Studies show that adults who received corrective surgery for the most common serious form of congenital heart disease as infants are susceptible to heart failure in adulthood. Researchers at the University of Kentucky are using magnetic resonance imaging (MRI) technology to better understand the cause of heart failure in these patients, with the goal of eventually developing new therapies to reduce mortality. The team, led by University of Kentucky professor Dr. Brandon Fornwalt, recently published their findings in an article appearing in the European Heart Journal titled, "Patients with Repaired Tetralogy of Fallot Suffer From Intra- and Inter-Ventricular Cardiac... FULL STORY

Following a Scientific Trail

Posted: 8/12/2014 - Tags: Research, Biochemistry
University of Kentucky associate professor Dr. Matthew Gentry, a biochemist who studies the very basic makeup of living things, can count very few "Eureka!" moments in his scientific career. One of those moments occurred while he was studying the genetic mutation associated with Lafora's disease, a type of epilepsy that inevitably causes death from neurodegeneration early in life. He was conducting post-doctoral research at University of California-San Diego to determine what happens within the cells of children born with Lafora's disease. He was examining the role of the protein laforin, the mutation that causes the disease. He and a colleague performed a series of... FULL STORY

Yasuma Receives Fight for Sight Postdoctoral Research Award

Posted: 7/28/2014 - Tags: Ophthalmology and Visual Sciences, Awards and Recognition, Research
Tetsuhiro Yasuma, postdoctoral Fellow in the Department of Ophthalmology and Visual Sciences at the University of Kentucky College of Medicine, has been selected to receive the 2014 Fight for Sight Postdoctoral Award from Fight for Sight, a non-profit organization that promotes eye research by providing pilot funding to promising new researchers. Yasuma received training in biomedical research as an undergraduate student in Japan and general ophthalmology and surgery in graduate school. Yasuma joined the Ambati lab at UK in 2012. His research focuses on finding treatment for dry Age-Related Macular Degeneration (AMD), the form of AMD that affects the majority of AMD... FULL STORY

Sanders-Brown Research Presentation Garners Hirano Prize

Posted: 7/22/2014 - Tags: Research, UK Sanders-Brown Center on Aging, Awards and Recognition
Dr. Peter T. Nelson of the Sanders-Brown Center on Aging (SBCoA) at the University of Kentucky, and David Fardo of UK's Department of Biostatistics, have been awarded the 2014 Asao Hirano Prize from the American Association of Neuropathologists (AANP) for the best paper presented on neurodegenerative diseases at its annual meeting in Portland, Oregon, last month. The team's research, titled "Hippocampal Sclerosis of Aging (HS-A): Connecting Genomics and Other Risk Factor Data," compared 363 persons with autopsy-proven HS-A to a control group of 2,303 other individuals in an attempt to identify genetic predisposition to HS-A in what's called a genome-wide association... FULL STORY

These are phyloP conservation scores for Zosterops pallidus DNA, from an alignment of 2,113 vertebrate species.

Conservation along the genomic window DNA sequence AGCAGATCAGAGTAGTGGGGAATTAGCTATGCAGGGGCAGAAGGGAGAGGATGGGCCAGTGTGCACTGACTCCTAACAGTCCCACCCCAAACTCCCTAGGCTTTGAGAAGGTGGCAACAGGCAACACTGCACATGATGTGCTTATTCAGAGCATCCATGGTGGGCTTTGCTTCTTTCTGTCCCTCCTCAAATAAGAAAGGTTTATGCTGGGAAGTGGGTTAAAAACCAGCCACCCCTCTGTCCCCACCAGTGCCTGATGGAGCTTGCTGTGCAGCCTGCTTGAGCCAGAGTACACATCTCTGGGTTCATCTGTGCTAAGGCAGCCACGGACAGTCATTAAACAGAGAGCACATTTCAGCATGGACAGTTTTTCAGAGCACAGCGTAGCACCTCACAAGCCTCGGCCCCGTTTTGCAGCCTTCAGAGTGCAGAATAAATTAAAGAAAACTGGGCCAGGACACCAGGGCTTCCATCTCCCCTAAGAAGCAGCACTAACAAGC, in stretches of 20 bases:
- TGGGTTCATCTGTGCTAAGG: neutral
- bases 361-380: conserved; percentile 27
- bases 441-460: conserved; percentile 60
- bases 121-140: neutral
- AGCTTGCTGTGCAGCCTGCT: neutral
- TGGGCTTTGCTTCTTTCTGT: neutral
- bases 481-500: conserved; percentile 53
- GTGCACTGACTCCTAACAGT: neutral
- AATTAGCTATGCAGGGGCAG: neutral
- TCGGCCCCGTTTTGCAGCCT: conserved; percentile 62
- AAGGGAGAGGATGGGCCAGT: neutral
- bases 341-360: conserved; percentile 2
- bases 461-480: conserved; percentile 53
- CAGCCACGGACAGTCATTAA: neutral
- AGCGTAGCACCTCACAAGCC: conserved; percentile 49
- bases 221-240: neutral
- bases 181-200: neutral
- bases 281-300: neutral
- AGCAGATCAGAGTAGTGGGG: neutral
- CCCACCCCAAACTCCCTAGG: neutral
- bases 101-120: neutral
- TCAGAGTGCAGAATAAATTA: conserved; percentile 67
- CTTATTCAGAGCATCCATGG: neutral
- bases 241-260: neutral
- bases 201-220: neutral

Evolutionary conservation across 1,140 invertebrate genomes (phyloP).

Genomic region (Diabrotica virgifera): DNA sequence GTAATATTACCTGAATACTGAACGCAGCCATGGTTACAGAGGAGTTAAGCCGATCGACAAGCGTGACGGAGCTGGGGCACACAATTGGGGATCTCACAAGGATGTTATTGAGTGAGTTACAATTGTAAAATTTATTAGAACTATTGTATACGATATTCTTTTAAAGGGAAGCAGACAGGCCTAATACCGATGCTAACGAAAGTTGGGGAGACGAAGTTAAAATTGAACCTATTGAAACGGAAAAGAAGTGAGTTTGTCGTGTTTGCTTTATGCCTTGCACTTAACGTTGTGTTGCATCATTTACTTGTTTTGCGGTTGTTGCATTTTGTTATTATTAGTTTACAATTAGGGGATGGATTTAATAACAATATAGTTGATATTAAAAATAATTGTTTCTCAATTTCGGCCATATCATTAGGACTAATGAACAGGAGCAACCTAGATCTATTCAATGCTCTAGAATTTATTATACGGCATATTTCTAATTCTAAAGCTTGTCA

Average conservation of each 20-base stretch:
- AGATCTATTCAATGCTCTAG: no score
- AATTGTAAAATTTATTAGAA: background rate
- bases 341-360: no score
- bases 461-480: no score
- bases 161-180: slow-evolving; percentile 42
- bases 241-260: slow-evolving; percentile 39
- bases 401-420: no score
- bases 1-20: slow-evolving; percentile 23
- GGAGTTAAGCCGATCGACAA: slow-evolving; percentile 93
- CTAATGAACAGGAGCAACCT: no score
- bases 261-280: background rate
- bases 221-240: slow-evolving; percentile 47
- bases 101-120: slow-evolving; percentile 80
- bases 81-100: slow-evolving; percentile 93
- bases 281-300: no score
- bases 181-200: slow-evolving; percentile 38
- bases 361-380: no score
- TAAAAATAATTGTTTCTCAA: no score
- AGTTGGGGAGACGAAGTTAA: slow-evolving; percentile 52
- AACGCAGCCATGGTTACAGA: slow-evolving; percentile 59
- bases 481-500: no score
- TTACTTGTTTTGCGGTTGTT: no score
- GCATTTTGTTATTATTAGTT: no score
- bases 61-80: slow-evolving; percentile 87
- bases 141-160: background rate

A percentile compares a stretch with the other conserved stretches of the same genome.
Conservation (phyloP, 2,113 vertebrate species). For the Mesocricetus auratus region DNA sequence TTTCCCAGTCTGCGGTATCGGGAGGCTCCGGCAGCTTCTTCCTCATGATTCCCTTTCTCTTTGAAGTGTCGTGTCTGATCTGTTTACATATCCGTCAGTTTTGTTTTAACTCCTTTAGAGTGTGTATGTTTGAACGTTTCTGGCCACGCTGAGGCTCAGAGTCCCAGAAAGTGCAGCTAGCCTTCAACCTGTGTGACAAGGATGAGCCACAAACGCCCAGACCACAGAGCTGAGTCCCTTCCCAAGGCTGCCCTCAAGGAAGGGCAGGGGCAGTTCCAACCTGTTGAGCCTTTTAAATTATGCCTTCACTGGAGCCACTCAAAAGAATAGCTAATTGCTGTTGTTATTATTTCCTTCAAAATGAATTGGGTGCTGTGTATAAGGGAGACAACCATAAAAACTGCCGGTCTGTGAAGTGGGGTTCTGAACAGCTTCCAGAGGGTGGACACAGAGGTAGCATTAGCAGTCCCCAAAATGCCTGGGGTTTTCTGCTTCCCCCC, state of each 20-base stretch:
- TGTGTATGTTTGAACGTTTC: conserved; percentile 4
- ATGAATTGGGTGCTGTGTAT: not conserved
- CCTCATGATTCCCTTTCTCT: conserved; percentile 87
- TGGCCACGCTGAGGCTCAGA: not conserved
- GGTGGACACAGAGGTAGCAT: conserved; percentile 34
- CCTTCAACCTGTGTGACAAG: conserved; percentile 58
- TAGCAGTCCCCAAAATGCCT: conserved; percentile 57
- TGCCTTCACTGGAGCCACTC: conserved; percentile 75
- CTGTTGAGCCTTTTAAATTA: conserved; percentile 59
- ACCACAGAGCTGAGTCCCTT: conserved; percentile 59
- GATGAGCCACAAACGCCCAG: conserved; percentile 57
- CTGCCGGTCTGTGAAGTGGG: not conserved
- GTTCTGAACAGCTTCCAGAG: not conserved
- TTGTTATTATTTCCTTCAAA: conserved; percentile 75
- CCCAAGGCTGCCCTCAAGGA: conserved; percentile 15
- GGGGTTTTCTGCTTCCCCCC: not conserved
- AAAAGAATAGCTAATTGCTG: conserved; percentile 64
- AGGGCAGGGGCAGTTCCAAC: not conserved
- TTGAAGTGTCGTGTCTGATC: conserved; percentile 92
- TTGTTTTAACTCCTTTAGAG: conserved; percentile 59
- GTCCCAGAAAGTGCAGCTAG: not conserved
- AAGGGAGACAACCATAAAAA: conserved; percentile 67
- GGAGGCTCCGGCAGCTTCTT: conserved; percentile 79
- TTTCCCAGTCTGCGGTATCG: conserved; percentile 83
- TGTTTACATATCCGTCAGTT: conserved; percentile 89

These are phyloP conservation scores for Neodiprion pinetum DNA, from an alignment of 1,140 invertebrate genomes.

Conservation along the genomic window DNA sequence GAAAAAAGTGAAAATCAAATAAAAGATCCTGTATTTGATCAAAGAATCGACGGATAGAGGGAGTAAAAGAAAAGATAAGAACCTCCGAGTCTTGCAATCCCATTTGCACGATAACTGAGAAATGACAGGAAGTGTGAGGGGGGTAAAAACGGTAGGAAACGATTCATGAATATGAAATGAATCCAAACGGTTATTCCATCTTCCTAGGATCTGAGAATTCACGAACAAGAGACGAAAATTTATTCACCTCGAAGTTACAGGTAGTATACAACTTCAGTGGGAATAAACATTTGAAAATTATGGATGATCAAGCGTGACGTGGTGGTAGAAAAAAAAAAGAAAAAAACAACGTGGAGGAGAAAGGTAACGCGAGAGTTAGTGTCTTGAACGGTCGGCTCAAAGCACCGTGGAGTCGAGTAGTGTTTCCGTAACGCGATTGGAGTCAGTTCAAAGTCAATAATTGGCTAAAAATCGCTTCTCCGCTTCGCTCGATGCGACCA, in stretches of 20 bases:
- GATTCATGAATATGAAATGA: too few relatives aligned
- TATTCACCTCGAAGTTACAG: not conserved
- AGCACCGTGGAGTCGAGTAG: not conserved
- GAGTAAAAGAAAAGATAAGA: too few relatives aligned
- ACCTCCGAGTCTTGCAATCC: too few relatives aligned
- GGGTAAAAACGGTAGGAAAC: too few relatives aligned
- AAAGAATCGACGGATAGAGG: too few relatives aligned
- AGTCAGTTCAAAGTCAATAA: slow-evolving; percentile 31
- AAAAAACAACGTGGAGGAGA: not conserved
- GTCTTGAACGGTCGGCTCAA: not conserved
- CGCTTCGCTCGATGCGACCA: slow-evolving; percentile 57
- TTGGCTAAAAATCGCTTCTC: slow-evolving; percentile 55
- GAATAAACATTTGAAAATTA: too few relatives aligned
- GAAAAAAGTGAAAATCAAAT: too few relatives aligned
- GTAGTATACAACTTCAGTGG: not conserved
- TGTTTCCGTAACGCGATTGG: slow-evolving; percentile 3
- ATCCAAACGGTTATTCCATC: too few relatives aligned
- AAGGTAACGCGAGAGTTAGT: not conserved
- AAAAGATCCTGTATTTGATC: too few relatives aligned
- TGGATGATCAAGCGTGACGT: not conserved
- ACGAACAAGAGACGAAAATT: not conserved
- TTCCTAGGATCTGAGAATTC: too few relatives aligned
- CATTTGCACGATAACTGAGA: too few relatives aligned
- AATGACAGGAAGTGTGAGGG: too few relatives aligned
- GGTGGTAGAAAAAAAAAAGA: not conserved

New UK Study Helps Scientists Understand Melanoma Development

Posted: 7/15/2014 - Tags: Markey Cancer Center, Research, Clinical, Melanoma
A new study by University of Kentucky researchers shows how a genetic defect in a specific hormonal pathway may make people more susceptible to developing melanoma, the deadliest type of skin cancer. Fair-skinned people who tend to burn (rather than tan) from sun exposure have a much higher risk for melanoma than darker-skinned people. On the surface, it appears that the amount of melanin, the natural substance in the skin that determines pigment and acts as the skin's "natural sunscreen," would be the only determinant of melanoma risk. However, the truth is more complicated. Published in Molecular Cell, the study looked at the role of the melanocortin1 receptor... FULL STORY

Three Researchers from the Sanders-Brown Center on Aging Awarded Bright

Posted: 7/14/2014 - Tags: Research, UK Sanders-Brown Center on Aging, Alzheimer's research
The Bright Focus Foundation has announced that three different researchers from the Sanders-Brown Center on Aging at the University of Kentucky have received Bright Focus grants for 2014. Professor Steve Estus and associate professors Harry LeVine and Paul Murphy were each recognized for their work on Alzheimer's disease. "Only 25 Bright Focus grants are awarded worldwide each year, so it's an achievement to get one. But three Bright Focus grants in a single year is truly exceptional," said Dr. Michael Karpf, UK HealthCare's executive vice president of health affairs. "These awards are an appropriate reflection of Sanders-Brown's international reputation for... FULL STORY

Alzheimer's With Cerebrovascular Disease Compounds Cognitive Decline

Posted: 7/8/2014 - Tags: UK Sanders-Brown Center on Aging, Research
Researchers from the Sanders-Brown Center on Aging at the University of Kentucky have been able to confirm anecdotal information on patients with both Alzheimer's disease (AD) and cerebrovascular disease (CVD) using mouse models in two different studies. The findings of these two studies, which were recently published in Acta Neuropathologica and Alzheimer's Research... FULL STORY

Guo Lab Reports Finding of Revolution Biomotors in Many Bacteria and

Posted: 6/30/2014 - Tags: Research, Biomedical
Scientists at the University of Kentucky, led by nano-biotechnologist Peixuan Guo, have made some critical discoveries over the past year into the operation of biomotors, the molecular machines used by viruses and bacteria in the packaging of DNA. Biomotors function similarly to mechanical motors but on a nano-scale. Last year, Guo's team reported the discovery of a new, third class of biomotor, unique in that it uses a "revolution without rotation" mechanism. Rotation is the turning of an object around its own axle, as the Earth does every 24 hours. Revolution is the turning of an object around a second object, as the Earth does around the sun. Recently, Guo's... FULL STORY